The aim of this study was to evaluate the effects of different surface preparation methods on the shear bond strength (SBS) of orthodontic metal brackets to aged nano-hybrid resin composite surfaces in vitro. A total of 100 restorative composite resin discs, 6 mm in diameter and 3 mm thick, were obtained and treated with an ageing procedure. After ageing, the samples were randomly divided as follows according to surface preparation methods: (1)Control, (2)37% phosphoric acid gel, (3)Sandblasting, (4)Diamond bur, (5)Air-flow and 20 central incisor teeth were used for the control etched group. SBS test were applied on bonded metal brackets to all samples. SBS values and residual adhesives were evaluated. Analysis of variance showed a significant difference (p<0.001) between the groups. Sandblasted group had the highest SBS value (12.85 MPa) in experimental groups. The sandblasting surface treatment is recommended as an effective method of bonding orthodontic metal brackets to nano-hybrid composite resin surfaces.
Influences of contamination and cleaning methods on the bonding of resin cement to zirconia ceramics were examined. Airborne particle-abraded zirconia (IPS e.max ZirCAD) specimens were contaminated with saliva and cleaned with tap water (SC) or by application of 37% phosphoric acid (PA), Ivoclean (IC), or additional airborne particle abrasion (AB). Specimens without contamination served as controls. After application of Monobond Plus to the surface of the specimens, resin cement was mixed and inserted into a mold. Surface free energies of the specimens were determined by measuring contact angles. Surface treatment and storage conditions significantly influenced bond strength, while there was no significant interaction between the two factors. Surface free energies of the SC and IC groups were significantly lower than those of the other groups. Additional AB of saliva-contaminated zirconia increased the strength of bonding with the resin cement as well as increased surface free energy.
Optical coherence tomography (OCT) is an interferometric imaging technique. This study aimed to employ OCT to evaluate four different resin-based materials including a coating containing glass-ionomer filler and calcium, a giomer, and two fluoride-releasing self-etch resins. The coating and its underlying and adjacent enamel were monitored using swept-source OCT (center wavelength: 1330 nm) at baseline, after 5,000 thermal cycles, and after 1, 4 and 7 days of demineralization (pH 4.5). The coatings showed different thicknesses (60–250 micrometers) and various levels of structural and interfacial integrity. OCT could detect a demineralization inhibition zone adjacent to the edge of the fluoride- and calcium-releasing material. Localized demineralization was occasionally observed under thinner coatings. Protection of susceptible enamel surfaces by thin resin-based bioactive coatings provides protection from demineralization. OCT can be used to non-destructively monitor the integrity of such coatings, as well as enamel changes beneath and adjacent to them.
The purpose of this study is to detect the effect of gallic acid (GA) on hydroxyapatie crystal growth and find the mechanism of the regulation. We evaluated the morphology of HAP crystals grown under various amounts of GA (0, 0.05, 1, and 4 gL−1). Subsequently, the chemical composition, crystal size and the morphology were investigated via the energy-dispersive X-ray spectrometer, attenuated total fourier transform infrared spectroscopy, thermogravimetric analysis, X-ray diffraction analysis, transmission electron microscope and scanning electron microscopy. In all groups, the Ca/P ratio was closed to 1.67. In the absence of GA, crystals did not arrange, while in the presence of GA, crystals tended to form spherules. The size of the crystals decreased with the concentration of GA increased. These results indicated the role of GA on the growth and morphology of hydroxyapatite crystals, which might be the key mechanism for gallic acid regulating the mineralization.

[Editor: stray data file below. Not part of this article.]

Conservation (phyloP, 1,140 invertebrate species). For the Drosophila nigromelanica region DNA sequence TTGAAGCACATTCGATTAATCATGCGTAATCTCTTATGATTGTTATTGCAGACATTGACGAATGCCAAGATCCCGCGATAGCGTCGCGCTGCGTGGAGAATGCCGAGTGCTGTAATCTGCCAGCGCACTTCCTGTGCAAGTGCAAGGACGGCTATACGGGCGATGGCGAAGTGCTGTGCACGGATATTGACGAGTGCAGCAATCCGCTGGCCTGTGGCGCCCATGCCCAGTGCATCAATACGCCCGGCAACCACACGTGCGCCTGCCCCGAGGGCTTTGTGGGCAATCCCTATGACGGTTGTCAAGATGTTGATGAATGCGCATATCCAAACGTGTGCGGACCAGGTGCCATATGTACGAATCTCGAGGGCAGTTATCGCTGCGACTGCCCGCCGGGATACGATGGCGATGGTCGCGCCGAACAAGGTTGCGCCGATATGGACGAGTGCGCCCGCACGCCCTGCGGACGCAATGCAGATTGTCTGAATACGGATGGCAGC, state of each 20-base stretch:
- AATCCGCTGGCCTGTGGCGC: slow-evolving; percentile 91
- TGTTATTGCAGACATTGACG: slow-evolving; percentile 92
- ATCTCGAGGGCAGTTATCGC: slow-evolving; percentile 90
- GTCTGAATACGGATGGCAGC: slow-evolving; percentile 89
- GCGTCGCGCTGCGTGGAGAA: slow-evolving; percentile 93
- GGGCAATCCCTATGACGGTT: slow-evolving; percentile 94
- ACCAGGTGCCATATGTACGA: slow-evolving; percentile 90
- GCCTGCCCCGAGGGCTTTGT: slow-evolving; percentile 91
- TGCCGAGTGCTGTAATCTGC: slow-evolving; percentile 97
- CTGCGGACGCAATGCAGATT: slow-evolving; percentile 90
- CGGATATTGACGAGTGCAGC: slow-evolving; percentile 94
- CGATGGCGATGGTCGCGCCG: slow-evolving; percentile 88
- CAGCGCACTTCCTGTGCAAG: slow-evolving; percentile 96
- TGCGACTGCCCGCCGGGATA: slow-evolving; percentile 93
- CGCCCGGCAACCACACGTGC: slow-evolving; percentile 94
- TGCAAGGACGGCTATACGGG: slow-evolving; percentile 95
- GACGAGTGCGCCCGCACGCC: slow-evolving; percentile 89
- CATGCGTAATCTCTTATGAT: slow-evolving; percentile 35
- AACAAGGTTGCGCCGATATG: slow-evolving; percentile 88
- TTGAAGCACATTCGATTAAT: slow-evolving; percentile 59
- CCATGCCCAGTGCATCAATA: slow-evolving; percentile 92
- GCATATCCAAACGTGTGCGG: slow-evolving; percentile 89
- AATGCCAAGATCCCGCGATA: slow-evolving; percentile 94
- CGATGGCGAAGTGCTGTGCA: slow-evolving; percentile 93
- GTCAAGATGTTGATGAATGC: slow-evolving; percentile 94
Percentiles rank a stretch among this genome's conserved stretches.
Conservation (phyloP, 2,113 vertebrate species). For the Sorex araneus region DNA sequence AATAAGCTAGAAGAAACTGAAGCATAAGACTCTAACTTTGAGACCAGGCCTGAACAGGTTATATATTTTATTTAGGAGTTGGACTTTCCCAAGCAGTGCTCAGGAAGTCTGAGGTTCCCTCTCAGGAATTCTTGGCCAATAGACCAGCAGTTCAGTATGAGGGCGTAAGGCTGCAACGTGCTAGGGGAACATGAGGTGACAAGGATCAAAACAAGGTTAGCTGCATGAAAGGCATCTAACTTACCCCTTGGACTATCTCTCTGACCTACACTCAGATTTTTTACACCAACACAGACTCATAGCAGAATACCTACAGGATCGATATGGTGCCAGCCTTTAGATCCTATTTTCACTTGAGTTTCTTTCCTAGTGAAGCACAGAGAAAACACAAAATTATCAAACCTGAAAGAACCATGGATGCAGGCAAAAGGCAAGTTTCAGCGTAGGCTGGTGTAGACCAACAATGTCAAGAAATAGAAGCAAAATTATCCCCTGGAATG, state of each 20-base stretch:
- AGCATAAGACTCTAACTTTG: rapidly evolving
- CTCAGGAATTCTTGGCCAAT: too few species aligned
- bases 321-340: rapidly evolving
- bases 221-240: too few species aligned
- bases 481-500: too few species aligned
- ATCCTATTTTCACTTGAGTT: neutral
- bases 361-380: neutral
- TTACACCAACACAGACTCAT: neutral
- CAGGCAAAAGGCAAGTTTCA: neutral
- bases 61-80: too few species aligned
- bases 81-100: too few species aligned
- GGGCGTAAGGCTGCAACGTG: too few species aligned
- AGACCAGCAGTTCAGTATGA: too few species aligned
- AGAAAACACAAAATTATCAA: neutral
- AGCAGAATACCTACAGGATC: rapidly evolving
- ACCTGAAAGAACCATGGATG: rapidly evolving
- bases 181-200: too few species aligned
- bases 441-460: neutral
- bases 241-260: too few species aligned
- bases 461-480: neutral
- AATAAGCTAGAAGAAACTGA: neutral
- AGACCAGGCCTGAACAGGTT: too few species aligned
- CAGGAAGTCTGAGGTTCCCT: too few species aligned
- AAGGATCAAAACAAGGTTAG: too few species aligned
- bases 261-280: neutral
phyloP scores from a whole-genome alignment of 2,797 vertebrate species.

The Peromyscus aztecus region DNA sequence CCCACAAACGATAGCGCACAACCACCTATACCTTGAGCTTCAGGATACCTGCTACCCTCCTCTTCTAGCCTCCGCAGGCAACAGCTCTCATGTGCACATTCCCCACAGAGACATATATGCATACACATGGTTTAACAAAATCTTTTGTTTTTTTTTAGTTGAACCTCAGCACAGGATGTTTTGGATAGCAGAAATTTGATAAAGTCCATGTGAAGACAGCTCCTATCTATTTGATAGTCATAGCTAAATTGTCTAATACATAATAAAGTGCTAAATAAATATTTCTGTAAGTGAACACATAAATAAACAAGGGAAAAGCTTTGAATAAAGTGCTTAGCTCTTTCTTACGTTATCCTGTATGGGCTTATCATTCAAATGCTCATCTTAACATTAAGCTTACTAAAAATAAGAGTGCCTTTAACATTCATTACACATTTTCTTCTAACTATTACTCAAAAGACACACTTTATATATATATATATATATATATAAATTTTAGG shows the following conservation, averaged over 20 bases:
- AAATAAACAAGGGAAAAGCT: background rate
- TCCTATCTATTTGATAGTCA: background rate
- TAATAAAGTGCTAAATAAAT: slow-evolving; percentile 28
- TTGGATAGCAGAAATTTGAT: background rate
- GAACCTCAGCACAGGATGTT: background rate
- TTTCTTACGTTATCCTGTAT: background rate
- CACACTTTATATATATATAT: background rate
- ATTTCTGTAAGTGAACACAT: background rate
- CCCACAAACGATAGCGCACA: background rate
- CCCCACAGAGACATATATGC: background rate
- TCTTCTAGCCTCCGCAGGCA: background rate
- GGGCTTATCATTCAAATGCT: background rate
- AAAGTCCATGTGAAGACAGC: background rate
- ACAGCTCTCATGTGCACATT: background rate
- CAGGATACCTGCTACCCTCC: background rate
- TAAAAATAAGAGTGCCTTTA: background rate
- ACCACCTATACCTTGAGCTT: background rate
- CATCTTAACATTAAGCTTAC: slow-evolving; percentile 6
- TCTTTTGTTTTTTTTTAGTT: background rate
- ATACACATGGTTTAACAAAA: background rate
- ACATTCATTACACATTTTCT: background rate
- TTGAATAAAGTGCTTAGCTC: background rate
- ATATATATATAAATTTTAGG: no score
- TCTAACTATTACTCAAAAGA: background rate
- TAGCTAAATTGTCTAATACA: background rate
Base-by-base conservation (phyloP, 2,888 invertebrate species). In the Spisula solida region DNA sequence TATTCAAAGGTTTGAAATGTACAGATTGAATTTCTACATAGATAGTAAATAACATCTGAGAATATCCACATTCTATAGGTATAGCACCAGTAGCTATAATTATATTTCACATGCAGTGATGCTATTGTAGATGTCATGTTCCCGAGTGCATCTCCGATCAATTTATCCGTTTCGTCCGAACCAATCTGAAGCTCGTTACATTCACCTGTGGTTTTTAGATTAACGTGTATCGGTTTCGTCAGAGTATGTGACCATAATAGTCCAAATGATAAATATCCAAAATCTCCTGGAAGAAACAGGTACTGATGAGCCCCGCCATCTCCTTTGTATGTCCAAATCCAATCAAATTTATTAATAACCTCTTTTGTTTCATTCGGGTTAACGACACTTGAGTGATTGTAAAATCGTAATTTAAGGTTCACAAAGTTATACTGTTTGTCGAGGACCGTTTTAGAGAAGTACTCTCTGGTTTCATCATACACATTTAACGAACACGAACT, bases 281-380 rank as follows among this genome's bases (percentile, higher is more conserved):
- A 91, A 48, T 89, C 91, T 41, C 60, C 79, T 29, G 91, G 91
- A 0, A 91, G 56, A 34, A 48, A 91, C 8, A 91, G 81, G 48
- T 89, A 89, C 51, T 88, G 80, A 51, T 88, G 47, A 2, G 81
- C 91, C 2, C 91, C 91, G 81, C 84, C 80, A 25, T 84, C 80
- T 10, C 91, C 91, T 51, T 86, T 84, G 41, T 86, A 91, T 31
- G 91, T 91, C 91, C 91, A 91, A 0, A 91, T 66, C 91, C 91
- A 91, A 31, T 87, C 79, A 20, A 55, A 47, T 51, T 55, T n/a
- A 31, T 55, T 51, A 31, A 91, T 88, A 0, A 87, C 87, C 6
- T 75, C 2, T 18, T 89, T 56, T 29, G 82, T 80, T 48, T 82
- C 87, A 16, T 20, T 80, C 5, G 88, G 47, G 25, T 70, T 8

Most orthodontic equipment is fabricated from alloys such as stainless steel, Co-Cr and Ni-Ti because of their excellent elastic properties. In recent years, increasing esthetic demands, metal allergy and interference of metals with magnetic resonance imaging have driven the development of non-metallic orthodontic materials. In this study, we assessed the feasibility of using three super engineering plastics (PEEK, PES and PVDF) as orthodontic wires. PES and PVDF demonstrated excellent esthetics, although PEEK showed the highest bending strength and creep resistance. PEEK and PVDF showed quite low water absorption. Because of recent developments in coloration of PEEK, we conclude that PEEK has many advantageous properties that make it a suitable candidate for use as an esthetic metal-free orthodontic wire.
The purpose of this study was to investigate the influence of superhydrophilic treatments of titanium on the behavior of osteoblastlike cells. Superhydrophilic specimens were prepared with sandblast and acid-etching (DW), oxygen plasma (Plasma) and ultraviolet light (UV), and were stored in distilled water for 3 days immediately after these treatments. Specimens stored in air for 3 weeks were used as a control Air group. Initial cell attachment, proliferation, alkaline phosphatase activity, and osteocalcin secretion of mouse osteoblast-like cells MC3T3-E1 were enhanced more on superhydrophilic groups than were Air specimens. On confocal laser scanning microscope images of cell morphology, the expression of actin filaments was observed on the superhydrophilic groups, whereas relatively little actin filament expression was seen on the Air surfaces on all culture periods. These results indicate that DW, Plasma, or UV treatment has potential for the creation and maintenance of superhydrophilic surfaces and the enhancement of the initial attachment, proliferation, and differentiation of osteoblast-like cells.